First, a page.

For day two we are hearing from Alexandra Lutyens. Alex is a Wellington-based creative strategist who says she spends far too much time reading fascinating articles online. She loves the digital world because it makes so much available from clever generous people. Well worth a follow on Twitter where she always shares interesting and thought provoking articles, Alexandra likes to balance this brain fodder with long walks in Wellington’s green hills. You can find out more of what she does by visiting her on LinkedIn or Twitter @lutyens.
Living the everyday
Richard, thank you for asking me to write a guest post. Feeling flattered and in an effort to impress you all, I immediately began putting together a witches brew of the many insights I’ve been given over the years:
“Eye of newt, and toe of frog,
Wool of bat, and tongue of dog,
Adder’s fork, and blind-worm’s sting,
Lizard’s leg, and howlet’s wing”
Macbeth (IV, i, 14-15)
But then I realised. It’s the Christmas month. What you want is the needle not the haystack.
So I thought I’d share with you something that’s been useful to me.
Since an early age and a reading of The Autobiography of a Yogi, I’ve wanted to be a good, thoughtful person. This isn’t easy. I have an exuberant curl in my character that doesn’t comb peacefully.
But recently, I came across an inspirational piece from Maria Popova at Brain Pickings (with further insight from Philip Patston) in which she talks about seven things she has learnt in her seven years. One line particularly resonated with me:
“…for, as Annie Dillard memorably put it, ‘how we spend our days is, of course, how we spend our lives.’”
Of course! So obvious, DOH! But also so hard to live every day as though its your whole life.
I’ve helped myself along with a simple practice. When I wake up in the morning I ask myself: “What do I want my life to be like today?” I check in through the day with “So how is life going?” and when I end the day I ask myself “So how was today as your whole life?”
I am sensing a change in myself.
I find myself focusing more on things that matter – people, especially family, friends and work colleagues, and how I want to BE with them. I think less about my personal gain or entitlement because, living this way, tomorrow doesn’t exist. I’m making braver decisions because I only have today. I’m finding myself truer to what I really want to be.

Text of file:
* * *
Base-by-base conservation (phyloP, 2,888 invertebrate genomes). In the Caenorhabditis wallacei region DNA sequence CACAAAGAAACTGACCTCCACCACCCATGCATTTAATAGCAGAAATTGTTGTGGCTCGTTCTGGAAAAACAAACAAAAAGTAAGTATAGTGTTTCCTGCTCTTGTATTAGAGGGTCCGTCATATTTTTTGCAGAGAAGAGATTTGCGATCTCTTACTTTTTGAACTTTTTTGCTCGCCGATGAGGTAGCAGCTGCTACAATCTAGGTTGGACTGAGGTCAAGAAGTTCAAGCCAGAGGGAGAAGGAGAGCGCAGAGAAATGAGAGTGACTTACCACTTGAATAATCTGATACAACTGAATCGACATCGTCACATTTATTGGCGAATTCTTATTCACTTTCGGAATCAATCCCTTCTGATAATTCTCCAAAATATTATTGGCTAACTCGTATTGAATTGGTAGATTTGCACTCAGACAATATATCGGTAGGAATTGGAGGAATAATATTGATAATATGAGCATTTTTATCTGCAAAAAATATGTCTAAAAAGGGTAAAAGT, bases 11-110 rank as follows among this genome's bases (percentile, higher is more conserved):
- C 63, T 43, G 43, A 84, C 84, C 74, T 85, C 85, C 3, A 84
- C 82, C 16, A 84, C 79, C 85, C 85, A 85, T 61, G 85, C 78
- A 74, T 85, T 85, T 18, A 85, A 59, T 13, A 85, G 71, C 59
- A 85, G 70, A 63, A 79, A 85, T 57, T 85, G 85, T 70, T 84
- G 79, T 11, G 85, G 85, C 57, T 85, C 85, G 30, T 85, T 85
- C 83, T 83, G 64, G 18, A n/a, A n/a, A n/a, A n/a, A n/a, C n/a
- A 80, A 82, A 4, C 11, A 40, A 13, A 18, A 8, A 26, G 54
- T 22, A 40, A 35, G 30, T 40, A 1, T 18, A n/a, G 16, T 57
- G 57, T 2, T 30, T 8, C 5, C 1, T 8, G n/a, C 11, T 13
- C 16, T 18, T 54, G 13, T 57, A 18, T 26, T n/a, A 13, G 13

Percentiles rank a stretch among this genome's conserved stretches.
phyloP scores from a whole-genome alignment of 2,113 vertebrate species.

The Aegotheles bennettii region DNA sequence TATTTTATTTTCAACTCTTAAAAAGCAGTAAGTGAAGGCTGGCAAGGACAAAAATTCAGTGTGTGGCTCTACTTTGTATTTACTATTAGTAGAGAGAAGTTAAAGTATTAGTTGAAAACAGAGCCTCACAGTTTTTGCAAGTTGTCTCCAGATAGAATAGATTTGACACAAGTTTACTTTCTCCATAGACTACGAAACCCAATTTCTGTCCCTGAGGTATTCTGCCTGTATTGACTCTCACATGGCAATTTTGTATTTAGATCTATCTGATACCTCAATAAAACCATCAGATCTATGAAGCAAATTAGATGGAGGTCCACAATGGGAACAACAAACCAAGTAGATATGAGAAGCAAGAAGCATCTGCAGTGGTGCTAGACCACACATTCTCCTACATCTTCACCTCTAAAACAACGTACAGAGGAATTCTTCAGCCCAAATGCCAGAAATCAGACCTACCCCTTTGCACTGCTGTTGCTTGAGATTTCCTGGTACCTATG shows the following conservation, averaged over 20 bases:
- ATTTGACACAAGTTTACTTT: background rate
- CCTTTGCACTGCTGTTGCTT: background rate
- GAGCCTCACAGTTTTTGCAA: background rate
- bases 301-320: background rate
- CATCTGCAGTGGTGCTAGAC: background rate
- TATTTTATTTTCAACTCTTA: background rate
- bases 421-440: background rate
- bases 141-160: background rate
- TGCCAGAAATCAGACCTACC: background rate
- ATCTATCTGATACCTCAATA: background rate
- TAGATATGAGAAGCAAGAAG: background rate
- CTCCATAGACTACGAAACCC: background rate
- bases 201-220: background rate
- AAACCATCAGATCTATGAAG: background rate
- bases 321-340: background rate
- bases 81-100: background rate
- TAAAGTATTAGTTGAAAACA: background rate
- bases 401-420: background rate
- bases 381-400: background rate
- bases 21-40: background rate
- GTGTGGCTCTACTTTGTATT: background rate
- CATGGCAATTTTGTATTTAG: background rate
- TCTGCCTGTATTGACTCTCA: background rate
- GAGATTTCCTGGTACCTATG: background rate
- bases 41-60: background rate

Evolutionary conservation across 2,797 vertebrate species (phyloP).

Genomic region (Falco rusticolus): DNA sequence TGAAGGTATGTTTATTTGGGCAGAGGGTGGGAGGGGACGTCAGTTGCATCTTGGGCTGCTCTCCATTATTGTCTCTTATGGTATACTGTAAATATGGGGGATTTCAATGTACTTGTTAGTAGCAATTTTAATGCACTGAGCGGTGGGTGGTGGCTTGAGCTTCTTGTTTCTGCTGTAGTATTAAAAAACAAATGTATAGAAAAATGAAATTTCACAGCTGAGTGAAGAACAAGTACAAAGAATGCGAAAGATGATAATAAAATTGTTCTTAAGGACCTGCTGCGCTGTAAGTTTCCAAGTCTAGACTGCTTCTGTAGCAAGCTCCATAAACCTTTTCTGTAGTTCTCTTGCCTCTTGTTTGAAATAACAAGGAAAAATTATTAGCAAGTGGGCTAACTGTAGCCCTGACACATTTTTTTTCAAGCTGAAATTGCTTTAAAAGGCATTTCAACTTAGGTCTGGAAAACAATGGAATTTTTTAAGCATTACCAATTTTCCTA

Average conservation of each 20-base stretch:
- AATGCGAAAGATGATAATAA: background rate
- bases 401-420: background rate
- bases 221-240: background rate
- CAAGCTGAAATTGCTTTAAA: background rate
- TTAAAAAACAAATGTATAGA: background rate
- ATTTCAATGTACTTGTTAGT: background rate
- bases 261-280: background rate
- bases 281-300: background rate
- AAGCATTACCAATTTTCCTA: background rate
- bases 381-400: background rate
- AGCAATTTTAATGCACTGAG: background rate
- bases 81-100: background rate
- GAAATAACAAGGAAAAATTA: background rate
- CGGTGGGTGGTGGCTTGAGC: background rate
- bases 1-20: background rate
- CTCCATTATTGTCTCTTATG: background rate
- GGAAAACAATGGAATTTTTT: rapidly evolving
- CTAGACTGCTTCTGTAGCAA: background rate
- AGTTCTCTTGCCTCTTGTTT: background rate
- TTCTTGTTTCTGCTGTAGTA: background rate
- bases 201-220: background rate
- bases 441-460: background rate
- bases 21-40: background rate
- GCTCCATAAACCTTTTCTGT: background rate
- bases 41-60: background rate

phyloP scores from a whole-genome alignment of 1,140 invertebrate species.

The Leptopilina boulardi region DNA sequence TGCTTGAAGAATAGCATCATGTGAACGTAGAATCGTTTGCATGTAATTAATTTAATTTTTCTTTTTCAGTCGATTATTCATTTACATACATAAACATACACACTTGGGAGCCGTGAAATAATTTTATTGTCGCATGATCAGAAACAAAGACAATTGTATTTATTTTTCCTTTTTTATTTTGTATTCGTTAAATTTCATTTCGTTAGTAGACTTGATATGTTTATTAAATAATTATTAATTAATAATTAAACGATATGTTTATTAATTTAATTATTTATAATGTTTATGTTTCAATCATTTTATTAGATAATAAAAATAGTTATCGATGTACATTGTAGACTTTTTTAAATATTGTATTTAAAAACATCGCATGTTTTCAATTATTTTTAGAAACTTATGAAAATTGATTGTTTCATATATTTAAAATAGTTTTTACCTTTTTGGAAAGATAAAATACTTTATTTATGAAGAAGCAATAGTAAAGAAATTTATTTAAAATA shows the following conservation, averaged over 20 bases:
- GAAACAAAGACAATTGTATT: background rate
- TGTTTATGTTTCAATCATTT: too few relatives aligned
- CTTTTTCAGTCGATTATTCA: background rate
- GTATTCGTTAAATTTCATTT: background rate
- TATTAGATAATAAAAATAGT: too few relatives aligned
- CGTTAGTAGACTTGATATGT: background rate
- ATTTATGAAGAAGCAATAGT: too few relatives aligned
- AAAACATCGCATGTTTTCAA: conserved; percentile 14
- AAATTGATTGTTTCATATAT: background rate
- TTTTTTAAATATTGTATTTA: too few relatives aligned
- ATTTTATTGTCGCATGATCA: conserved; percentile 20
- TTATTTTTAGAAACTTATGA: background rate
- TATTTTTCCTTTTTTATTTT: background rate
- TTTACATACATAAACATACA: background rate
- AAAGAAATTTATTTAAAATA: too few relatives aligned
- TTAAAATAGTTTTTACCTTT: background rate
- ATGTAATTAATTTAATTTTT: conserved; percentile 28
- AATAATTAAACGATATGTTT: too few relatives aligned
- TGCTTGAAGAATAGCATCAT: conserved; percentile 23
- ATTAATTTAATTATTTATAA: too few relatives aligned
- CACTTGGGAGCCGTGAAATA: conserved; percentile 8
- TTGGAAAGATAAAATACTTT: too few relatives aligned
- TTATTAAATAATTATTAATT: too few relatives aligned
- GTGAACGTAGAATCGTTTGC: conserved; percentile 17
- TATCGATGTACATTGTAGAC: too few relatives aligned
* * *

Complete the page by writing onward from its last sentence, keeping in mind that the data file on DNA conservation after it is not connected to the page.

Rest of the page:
When I get to the end of the day and think about how my life has just been, I can see a little more easily what I want to change when I live my whole life again tomorrow.
This is not an existentialist exercise – it’s a very simple technique that is creating a habit of mindfulness in me.
It’s helped me think through two other points I mull over too.
Coming from a western upbringing, I have thought much more about what is unique to me than common to all. Admittedly, I find in observing why I do something I think learn how others think, but it still comes back to the truth that when we see others we don’t see them as they are, we see them as we are. Living each day as my entire life, connects me more strongly to others and their need to succeed – I begin to look more for the common and less for the unique. (Apparently our brains are wired to connect for common good anyhow, according to this interesting article). This thinking suits me as I move past the 50 year mark.
And of course as I’ve got older I’ve thought more intensely about what I want from my life. Do I want to make BIG change or small change. Big change is something dramatic like throwing in the job, selling the house (and family) and dedicating myself to a good cause. Small change is simply what I can do in my everyday.
I realise that actually I can do small change and still get a tremendous amount of meaning from it.
Thanks Annie Dillard.